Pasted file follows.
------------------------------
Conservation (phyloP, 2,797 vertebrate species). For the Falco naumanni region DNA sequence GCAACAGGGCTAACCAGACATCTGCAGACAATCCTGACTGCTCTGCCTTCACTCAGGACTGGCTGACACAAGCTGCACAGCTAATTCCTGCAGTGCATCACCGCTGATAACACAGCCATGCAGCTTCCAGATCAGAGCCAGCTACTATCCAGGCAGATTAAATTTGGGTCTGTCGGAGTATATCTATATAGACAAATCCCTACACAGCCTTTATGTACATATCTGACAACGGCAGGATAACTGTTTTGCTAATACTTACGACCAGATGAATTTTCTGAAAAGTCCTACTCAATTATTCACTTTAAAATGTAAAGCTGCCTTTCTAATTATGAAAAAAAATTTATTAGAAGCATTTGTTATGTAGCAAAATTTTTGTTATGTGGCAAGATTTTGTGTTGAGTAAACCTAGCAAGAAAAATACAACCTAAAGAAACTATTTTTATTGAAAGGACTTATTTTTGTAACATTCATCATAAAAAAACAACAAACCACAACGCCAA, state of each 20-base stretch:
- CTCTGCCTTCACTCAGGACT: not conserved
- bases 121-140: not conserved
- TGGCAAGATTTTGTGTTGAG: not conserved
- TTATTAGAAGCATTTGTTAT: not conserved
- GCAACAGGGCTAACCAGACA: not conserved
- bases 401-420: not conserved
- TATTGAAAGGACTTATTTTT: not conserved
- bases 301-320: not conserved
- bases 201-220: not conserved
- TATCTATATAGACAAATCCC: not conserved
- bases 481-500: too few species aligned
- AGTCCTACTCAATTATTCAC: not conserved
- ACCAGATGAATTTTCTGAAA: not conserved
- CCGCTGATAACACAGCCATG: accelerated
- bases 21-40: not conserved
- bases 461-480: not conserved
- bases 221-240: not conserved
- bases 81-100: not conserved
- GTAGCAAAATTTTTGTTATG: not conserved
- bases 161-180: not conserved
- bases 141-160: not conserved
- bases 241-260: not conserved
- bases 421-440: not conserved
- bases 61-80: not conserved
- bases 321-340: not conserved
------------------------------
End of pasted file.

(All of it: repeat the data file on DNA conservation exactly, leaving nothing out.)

Conservation (phyloP, 2,797 vertebrate species). For the Falco naumanni region DNA sequence GCAACAGGGCTAACCAGACATCTGCAGACAATCCTGACTGCTCTGCCTTCACTCAGGACTGGCTGACACAAGCTGCACAGCTAATTCCTGCAGTGCATCACCGCTGATAACACAGCCATGCAGCTTCCAGATCAGAGCCAGCTACTATCCAGGCAGATTAAATTTGGGTCTGTCGGAGTATATCTATATAGACAAATCCCTACACAGCCTTTATGTACATATCTGACAACGGCAGGATAACTGTTTTGCTAATACTTACGACCAGATGAATTTTCTGAAAAGTCCTACTCAATTATTCACTTTAAAATGTAAAGCTGCCTTTCTAATTATGAAAAAAAATTTATTAGAAGCATTTGTTATGTAGCAAAATTTTTGTTATGTGGCAAGATTTTGTGTTGAGTAAACCTAGCAAGAAAAATACAACCTAAAGAAACTATTTTTATTGAAAGGACTTATTTTTGTAACATTCATCATAAAAAAACAACAAACCACAACGCCAA, state of each 20-base stretch:
- CTCTGCCTTCACTCAGGACT: not conserved
- bases 121-140: not conserved
- TGGCAAGATTTTGTGTTGAG: not conserved
- TTATTAGAAGCATTTGTTAT: not conserved
- GCAACAGGGCTAACCAGACA: not conserved
- bases 401-420: not conserved
- TATTGAAAGGACTTATTTTT: not conserved
- bases 301-320: not conserved
- bases 201-220: not conserved
- TATCTATATAGACAAATCCC: not conserved
- bases 481-500: too few species aligned
- AGTCCTACTCAATTATTCAC: not conserved
- ACCAGATGAATTTTCTGAAA: not conserved
- CCGCTGATAACACAGCCATG: accelerated
- bases 21-40: not conserved
- bases 461-480: not conserved
- bases 221-240: not conserved
- bases 81-100: not conserved
- GTAGCAAAATTTTTGTTATG: not conserved
- bases 161-180: not conserved
- bases 141-160: not conserved
- bases 241-260: not conserved
- bases 421-440: not conserved
- bases 61-80: not conserved
- bases 321-340: not conserved